Post-operative care is important following oral surgery and recovery may be delayed if this care is neglected. Some swelling, stiffness, oozing of blood and discomfort is expected after surgery. It is helpful to have the patient observed by a responsible adult for the duration of the day of the surgery. The following includes our post-operative instructions and events, which may take place following this kind of surgery.
Bleeding: The gauze pad which was placed after surgery acts as a protective dressing and should be left in place 2-3 hours with gentle pressure applied. Some oozing is to be expected. If excessive bleeding is noticed, this is not normal. Most often, however, this can be controlled by the use of clean gauze placed directly over the surgical site and held with firm pressure for approximately 1 hour until the bleeding is controlled. If bleeding continues, call the office number at any time (435) 752-9662, or report to the emergency room.
Pain: If it is necessary, you will be provided with a prescription for medication. This can be filled at any drugstore and should be used as directed. Pain may be expected soon after the surgery and will reach its maximum during the first few hours. It is recommended that the prescription be started approximately 1-2 hours after the surgery and continued as directed.
Nausea: If nausea is encountered in the immediate post-operative period, it is often increased by taking the pain medication. Remember not to take the pain medication without something in your stomach. The post-operative nausea may be relieved by taking 1oz. of a carbonated drink such as Ginger Ale every hour for 5-6 hours. This can be followed with mild tea, broth, and soft foods before resuming your regular diet.
Swelling: Swelling and stiffness are to be expected. This swelling may increase over the first 2 days, and then it should start to subside. Swelling can be somewhat controlled by the use of ice and heat as follows:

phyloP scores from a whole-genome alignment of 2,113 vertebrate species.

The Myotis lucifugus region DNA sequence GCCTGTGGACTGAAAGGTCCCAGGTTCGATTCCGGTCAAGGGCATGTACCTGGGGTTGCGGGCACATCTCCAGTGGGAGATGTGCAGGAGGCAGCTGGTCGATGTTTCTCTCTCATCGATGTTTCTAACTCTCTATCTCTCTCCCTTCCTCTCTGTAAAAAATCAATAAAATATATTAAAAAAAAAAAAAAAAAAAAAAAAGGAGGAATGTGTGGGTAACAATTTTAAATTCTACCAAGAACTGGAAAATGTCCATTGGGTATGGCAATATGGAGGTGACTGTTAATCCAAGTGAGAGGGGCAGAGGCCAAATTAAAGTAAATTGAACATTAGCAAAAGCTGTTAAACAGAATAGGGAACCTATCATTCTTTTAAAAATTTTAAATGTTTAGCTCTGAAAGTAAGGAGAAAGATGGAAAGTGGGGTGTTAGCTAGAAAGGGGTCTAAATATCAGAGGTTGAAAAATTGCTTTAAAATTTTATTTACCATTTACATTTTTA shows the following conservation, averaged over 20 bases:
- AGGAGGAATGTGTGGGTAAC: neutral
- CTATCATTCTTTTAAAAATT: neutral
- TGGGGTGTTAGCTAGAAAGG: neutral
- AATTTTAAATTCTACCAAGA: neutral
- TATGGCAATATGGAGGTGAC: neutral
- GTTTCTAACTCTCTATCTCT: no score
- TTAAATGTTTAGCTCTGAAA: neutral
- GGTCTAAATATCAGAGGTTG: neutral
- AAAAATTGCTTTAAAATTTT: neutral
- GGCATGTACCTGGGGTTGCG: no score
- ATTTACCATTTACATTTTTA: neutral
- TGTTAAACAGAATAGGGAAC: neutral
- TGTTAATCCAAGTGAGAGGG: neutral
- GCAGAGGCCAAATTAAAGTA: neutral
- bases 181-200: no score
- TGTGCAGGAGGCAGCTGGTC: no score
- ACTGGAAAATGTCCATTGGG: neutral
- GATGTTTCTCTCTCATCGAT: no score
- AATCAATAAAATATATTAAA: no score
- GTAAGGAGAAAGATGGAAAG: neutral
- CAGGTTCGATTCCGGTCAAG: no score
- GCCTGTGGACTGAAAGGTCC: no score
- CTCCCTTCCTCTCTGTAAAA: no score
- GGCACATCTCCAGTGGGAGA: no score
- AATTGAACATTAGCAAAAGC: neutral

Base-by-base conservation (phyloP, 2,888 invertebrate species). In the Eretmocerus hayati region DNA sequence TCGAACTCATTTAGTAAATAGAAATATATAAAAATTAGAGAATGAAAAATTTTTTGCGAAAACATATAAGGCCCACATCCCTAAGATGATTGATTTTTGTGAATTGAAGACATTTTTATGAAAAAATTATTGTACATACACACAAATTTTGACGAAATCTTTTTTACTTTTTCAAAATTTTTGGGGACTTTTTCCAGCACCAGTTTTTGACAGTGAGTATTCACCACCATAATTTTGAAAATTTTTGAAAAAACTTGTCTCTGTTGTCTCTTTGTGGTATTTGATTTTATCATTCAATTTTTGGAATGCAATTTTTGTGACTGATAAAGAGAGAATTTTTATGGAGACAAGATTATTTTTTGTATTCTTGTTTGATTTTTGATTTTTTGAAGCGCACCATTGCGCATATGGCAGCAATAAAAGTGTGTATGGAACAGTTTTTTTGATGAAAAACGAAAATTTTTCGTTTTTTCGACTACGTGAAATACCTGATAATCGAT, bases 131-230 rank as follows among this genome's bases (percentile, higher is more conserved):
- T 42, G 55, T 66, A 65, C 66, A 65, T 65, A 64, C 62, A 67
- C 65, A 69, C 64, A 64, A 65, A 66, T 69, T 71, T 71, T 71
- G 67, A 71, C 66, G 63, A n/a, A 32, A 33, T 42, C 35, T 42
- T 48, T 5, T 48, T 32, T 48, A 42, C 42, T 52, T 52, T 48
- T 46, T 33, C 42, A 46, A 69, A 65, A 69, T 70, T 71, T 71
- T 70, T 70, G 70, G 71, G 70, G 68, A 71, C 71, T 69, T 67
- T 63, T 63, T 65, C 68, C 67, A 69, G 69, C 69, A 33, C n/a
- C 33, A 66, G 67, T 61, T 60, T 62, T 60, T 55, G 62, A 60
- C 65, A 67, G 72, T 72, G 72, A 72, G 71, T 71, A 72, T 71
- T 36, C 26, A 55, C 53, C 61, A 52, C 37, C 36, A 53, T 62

Ice: Use ice for the first 12-24 hours applying it to the cheeks for 20 minutes and removing it for 20 minutes alternately.
Heat: Swelling and stiffness may be relieved by warm, moist heat applied to the jaws on the 2nd and 3rd days following the surgery.
After the first 24 hours, for at least five days after extraction, gently rinse the socket with warm salt water (1/2 teaspoon of salt in a cup of water) after meals and before bed.
The stiffness which can sometimes occur will usually be relieved by the heat application, the use of chewing gum at intervals, and gentle stretching exercises beginning the day after surgery.
Things to Avoid After Tooth Extraction
In addition to the aforementioned aftercare considerations, tooth extraction aftercare also involves avoiding certain foods and activities:
Avoid anything that might dislodge the blood clot and delay or prevent normal healing.
Do not smoke, vigorously rinse or spit, engage in strenuous activities, or drink through a straw for at least two days after an extraction.
Stay away from hot liquids, foods that are crunchy or contain seeds or small grains, alcohol, and carbonated soft drinks for two to three days after tooth extractions.
Do not brush your gums or use an OTC mouth rinse (you can use homemade water-and-salt washes).
Dry socket, a common complication after a tooth extraction, occurs when a blood clot has failed to form in the socket, or the blood clot that did form has been dislodged. This leaves the underlying bone and nerves exposed to air and food. Often quite painful, dry socket typically appears two to five days after extraction and can cause a bad odor or taste.
Dry socket is most frequently associated with difficult or traumatic tooth extractions, such as the extraction of lower wisdom teeth. It occurs more often with people over the age of 30, smokers, those with poor oral hygiene habits and women (particularly those taking oral contraceptives). Unless there is an emergency, experts recommend that women using oral contraceptives schedule their extractions during the last week of their menstrual cycle, when estrogen levels are lower.
In most cases, if you develop dry socket, your dentist will place a medicated dressing into the socket to soothe the pain and encourage healing. The dressing is replaced every 24 hours until the symptoms of dry socket lessen (about five to seven days).